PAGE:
Other information in the report includes the People's Liberation Army investments in China's aircraft carrier program, anti-ship ballistic missiles and aircraft development. It also discusses China's pursuit of its "new historic missions."
China is building its military to be able to fight and win "local wars," said David Helvey, the acting assistant secretary of defense for East Asia. Helvey briefed the Pentagon press corps on the report.
The Chinese military is learning from the lessons the U.S. military has compiled since the Persian Gulf War, he said. The Chinese call this strategy "informatization," and Helvey said this is the phrase the Chinese use to encompass the revolution in military affairs. China uses this term to mean the role of information and information systems "not only as an enabler of modern combat, but a fundamental attribute of modern warfare," he said.
The Chinese carefully watched U.S. and coalition military forces, beginning from the first Persian Gulf War in 1991, through today.
"One of the things that the PLA has consistently highlighted is the role of advanced information technology not only for intelligence, surveillance and reconnaissance, but also enabling precision fires," Helvey said. "And when they talk about fighting and winning local wars under conditions of informatization, that's the type of warfighting environment that ... they're talking about.
Helvey said Chinese leaders view the first two decades of the 21st century as China's "period of strategic opportunity."
As China's economic power has boomed, its influence has expanded. "As these interests have grown and as China has assumed new roles and responsibilities in the international community, China's military modernization is also, to an increasing extent, focusing on investments that would enable China's armed forces to conduct a wide range of missions, including those that are far from China," Helvey said.
Last year, he said, the People's Liberation Army demonstrated the capability to conduct limited peacetime deployments and military operations at great distance from China, including noncombatant evacuations from Libya, counterpiracy missions in the Gulf of Aden and peacekeeping operations. Still, the focus remains on the Chinese military preparing for contingencies in the Taiwan Strait.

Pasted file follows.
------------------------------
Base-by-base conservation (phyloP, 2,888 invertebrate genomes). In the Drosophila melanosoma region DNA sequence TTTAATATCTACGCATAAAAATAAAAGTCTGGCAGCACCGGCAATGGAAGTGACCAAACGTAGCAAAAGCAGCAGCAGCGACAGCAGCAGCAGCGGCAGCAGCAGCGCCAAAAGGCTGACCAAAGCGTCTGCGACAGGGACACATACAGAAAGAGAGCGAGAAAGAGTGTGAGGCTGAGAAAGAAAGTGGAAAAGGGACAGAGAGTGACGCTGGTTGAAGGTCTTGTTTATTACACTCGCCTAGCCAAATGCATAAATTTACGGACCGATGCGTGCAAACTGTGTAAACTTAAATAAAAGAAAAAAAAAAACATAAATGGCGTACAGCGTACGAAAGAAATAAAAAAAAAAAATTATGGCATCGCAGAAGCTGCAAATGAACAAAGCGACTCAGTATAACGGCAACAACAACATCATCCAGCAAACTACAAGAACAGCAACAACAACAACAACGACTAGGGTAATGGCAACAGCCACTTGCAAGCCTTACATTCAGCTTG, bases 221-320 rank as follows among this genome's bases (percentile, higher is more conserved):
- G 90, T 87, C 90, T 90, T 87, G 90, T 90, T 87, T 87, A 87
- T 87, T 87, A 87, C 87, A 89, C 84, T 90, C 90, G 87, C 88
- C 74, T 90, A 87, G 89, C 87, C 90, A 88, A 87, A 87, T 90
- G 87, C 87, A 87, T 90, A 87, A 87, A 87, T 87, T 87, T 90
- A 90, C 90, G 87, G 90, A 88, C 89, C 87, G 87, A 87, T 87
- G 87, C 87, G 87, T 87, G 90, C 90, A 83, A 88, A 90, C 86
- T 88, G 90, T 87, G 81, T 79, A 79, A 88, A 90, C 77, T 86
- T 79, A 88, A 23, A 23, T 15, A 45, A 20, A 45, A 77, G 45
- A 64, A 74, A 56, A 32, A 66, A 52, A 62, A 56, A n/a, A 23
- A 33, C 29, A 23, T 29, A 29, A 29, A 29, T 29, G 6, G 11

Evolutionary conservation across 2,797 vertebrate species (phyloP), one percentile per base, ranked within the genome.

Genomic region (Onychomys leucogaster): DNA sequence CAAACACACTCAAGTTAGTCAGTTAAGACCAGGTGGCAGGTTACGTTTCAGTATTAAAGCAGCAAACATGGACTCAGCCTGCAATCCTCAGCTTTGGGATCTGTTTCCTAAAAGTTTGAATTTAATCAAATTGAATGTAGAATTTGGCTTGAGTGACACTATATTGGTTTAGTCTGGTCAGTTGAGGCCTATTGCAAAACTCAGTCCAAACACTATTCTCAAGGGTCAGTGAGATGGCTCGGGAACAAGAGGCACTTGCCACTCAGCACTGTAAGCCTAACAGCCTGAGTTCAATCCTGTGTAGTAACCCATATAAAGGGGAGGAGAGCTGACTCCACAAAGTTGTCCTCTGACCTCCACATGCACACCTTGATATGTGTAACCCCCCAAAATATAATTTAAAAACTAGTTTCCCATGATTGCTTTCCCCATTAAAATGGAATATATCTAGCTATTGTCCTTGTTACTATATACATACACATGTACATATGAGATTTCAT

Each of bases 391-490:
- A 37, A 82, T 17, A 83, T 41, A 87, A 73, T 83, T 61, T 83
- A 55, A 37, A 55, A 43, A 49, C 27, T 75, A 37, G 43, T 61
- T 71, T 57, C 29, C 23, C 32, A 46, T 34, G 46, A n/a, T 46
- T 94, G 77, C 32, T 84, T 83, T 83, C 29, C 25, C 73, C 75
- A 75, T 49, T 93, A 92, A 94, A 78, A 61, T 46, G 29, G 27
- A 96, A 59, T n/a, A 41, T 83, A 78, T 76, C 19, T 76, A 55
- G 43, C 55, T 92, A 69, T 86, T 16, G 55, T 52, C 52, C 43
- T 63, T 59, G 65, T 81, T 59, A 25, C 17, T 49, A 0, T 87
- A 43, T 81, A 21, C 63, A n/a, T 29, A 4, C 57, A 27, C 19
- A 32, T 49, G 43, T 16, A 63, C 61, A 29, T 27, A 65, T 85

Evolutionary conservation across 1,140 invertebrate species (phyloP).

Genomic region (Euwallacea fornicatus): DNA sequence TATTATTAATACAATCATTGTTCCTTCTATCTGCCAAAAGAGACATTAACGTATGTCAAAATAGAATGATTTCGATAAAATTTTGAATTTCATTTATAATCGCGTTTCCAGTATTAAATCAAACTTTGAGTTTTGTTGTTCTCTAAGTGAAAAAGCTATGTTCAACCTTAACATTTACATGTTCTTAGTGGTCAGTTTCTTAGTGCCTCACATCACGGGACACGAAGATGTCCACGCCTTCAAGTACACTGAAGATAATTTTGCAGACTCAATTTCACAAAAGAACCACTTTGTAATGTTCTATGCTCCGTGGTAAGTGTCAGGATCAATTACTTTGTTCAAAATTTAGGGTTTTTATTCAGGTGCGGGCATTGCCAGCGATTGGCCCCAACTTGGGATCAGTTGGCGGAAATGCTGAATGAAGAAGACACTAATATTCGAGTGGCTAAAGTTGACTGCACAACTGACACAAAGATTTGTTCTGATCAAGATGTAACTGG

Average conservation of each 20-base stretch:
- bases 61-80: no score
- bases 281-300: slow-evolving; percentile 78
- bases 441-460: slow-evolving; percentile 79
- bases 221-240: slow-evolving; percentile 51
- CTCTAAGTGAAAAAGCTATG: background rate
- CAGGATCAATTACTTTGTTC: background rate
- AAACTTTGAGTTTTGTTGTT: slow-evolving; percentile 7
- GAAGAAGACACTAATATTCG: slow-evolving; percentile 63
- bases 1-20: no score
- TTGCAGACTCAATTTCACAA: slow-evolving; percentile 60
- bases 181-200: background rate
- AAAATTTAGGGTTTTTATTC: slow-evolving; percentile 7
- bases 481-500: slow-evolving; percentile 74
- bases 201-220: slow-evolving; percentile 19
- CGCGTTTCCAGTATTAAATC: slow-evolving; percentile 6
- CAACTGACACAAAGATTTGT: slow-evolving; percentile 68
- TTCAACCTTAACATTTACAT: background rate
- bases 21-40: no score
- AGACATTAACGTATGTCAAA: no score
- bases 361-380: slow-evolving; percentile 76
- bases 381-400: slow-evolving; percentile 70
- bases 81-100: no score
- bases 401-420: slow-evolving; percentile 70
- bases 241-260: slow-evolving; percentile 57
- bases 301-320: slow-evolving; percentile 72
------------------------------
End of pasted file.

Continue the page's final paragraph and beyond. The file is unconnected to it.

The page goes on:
In addition to Taiwan, China places a high priority on its maritime territorial claims, Helvey said. "In recent years China has begun to demonstrate a more routine and capable presence in both the South China Sea and East China Sea," he said.
Helvey stressed the opportunities the situation presents to both the United States and China. Chinese ships and crews could work with international partners to tamp down piracy. Air, naval and ground forces could conduct humanitarian and disaster relief exercises together.
"There's an opportunity for China to partner with us and with other countries to address the types of challenges that we all face in the 21st century," he said.
Helvey said other portions of the report detail continued Chinese investments in nuclear forces, short- and medium-range conventional ballistic missiles, advanced aircraft, and integrated air defenses, cruise missiles, submarines and surface combatants and counter-space and cyberwarfare capabilities. Many of these capabilities "appear designed to enable what we call anti-access and area-denial missions, or what PLA strategists refer to as counterintervention operations," Helvey said.
The January 2011 flight test of China's next-generation fighter aircraft, the J-20, highlighted China's ambition to produce advanced fighter aircraft. The flight, which occurred during then-Defense Secretary Robert M. Gates' visit to China, points to an effective operational capability no sooner than 2018.
Other steps include sea trials of China's first aircraft carrier, which it purchased from Ukraine in 1998. The ship could become available to the PLA Navy by the end of the year, "but we expect it'll take several additional years for an air group to achieve a minimal operational capability aboard the aircraft carrier," Helvey said.
China has also made investments to improve its capacity for operations in cyberspace, he said.
"That is something that we pay very, very careful attention to," Helvey said. "There is the potential for these types of operations to be very disruptive -- disruptive not only in a conflict, [they] could be very disruptive to the United States, but other countries as well.
"That's one of the things about military operations in cyberspace," he added, "that there can be cascading effects that are hard to predict."
The report is DOD's effort to forecast China's intentions, Helvey said. While there have been improvements in transparency within the Chinese military, he added, much still occurs in secret. He pointed to developments in cyber, space and with foreign-bought weapons systems as not being part of China's published national security budget.
That budget grew 11.2 percent from 2011's $91.5 billion to $106 billion -- continuing two decades of hothouse growth.
Helvey said the report is an effort to ensure the United States isn't taken unawares by China's military progress, but he acknowledges there will probably still be some surprises.
"We have seen in the past, instances where China has developed weapons systems and capabilities that appeared either earlier than we expected or that we were surprised when we saw it," he said. "I think that is something that we have to anticipate and expect.